Should they cut or should they hold?
If they cut there will be trouble.
If they pause it will be double.
Tell me quick, I want to know.
Should they cut or should they hold!?
Pretty much everything has been said about whether the Fed should take out an insurance cut in the fed funds rate when their FOMC meeting concludes tomorrow afternoon. But not everyone’s had a chance to say it. So, I’ll briefly weigh in. My punchline: There are good arguments on both sides, but I’d hold for this meeting and signal forthcoming cuts as necessary. I’m not convinced that an insurance cut would have much upside relative to dovish forward guidance, and my bar for surprising the markets is high.
The case for a cut:
–Inflation is not only soft, but more importantly from the Fed’s perspective, inflationary expectations have slid down a notch. This is, by far, the most compelling reason to cut at this meeting.
–The May jobs report was soft and despite low unemployment, wage growth was flat.
–Real GDP is tracking at 2 percent, a downshift from recent prints of ~3.
–Here’s a sleeper issue that’s not getting enough attention even amidst all the chatter: fiscal stimulus is fading. where deficit-financed tax cuts and spending increases added 0.5-1 points to real GDP growth in 2018-19, as far as I can tell from following Congress’ appropriation debates (there will be spending; there will not be tax cuts), fiscal impulse will soon shift from positive to neutral.
–Trumpian trade tensions. They’re diminished given Trump’s reversal on full-bore Mexican tariffs, but trade policy, such as it is, is still a headwind.
The case for a pause:
–The strongest argument for holding is that the notion of “insurance cuts” is ill-defined and I’ve not seen compelling empirical evidence on their behalf.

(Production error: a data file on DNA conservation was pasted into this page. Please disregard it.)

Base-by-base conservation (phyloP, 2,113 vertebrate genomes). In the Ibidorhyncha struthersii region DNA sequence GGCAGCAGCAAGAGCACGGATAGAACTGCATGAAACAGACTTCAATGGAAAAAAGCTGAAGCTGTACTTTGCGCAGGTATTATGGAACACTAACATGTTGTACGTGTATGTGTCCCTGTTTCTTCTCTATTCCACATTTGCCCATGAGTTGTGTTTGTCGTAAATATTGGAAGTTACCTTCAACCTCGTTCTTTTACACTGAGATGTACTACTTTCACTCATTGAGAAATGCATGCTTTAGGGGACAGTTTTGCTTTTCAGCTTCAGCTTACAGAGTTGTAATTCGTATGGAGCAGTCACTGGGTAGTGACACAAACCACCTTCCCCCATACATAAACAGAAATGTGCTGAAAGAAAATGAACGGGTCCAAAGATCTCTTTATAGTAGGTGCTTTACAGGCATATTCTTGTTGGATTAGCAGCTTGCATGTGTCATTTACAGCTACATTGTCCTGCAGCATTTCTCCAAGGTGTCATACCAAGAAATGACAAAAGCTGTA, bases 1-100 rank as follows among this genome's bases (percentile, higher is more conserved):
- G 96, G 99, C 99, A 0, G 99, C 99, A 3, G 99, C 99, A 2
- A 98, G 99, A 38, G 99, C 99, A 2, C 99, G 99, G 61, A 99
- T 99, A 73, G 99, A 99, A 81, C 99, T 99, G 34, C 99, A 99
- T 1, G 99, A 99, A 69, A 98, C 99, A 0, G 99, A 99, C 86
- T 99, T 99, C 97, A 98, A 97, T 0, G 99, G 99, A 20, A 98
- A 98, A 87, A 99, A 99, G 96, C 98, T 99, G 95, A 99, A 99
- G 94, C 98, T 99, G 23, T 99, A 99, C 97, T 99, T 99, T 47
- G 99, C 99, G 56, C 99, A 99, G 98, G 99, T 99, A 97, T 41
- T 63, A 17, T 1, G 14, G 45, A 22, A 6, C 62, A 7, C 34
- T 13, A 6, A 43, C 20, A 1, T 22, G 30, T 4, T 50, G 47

–The May jobs report disappointed, but those monthly data are noisy and, even with some of the economic slowing noted above, the underlying labor market trends are still solid and, at least in the aggregate, U.S. consumers remain in decent shape. As I and co-authors recently wrote, there’s real turbulence beneath the aggregates, but the cyclical variables I track still look solid.
–For example, I find it useful to compare the product of jobs, weekly hours, and real wages (aggregate real earnings of production, non-supervisory workers) to real consumer spending (70 percent of GDP). In the figure below, you see the still-solid job market supporting pretty steady consumer spending.
–Financial markets place the probability for a cut coming out of this meeting at 20 percent. Now, I think surprising the markets can be a useful tool for the Fed, but there’s already enough uncertainty given Trump’s erratic trade mishegos.
–Given Trump’s badgering of the Fed to cut, in tandem with the pretty even case for pausing or cutting, there’s an independence case for the tie to go to the pauser.
So, while I certainly wouldn’t complain if a 25 bp cut in the funds rate comes out of this meeting, I expect the Fed to hold and can see their rationale. But it’s very important that they explicitly signal that their bias has shifted from patient holding to supportive cutting.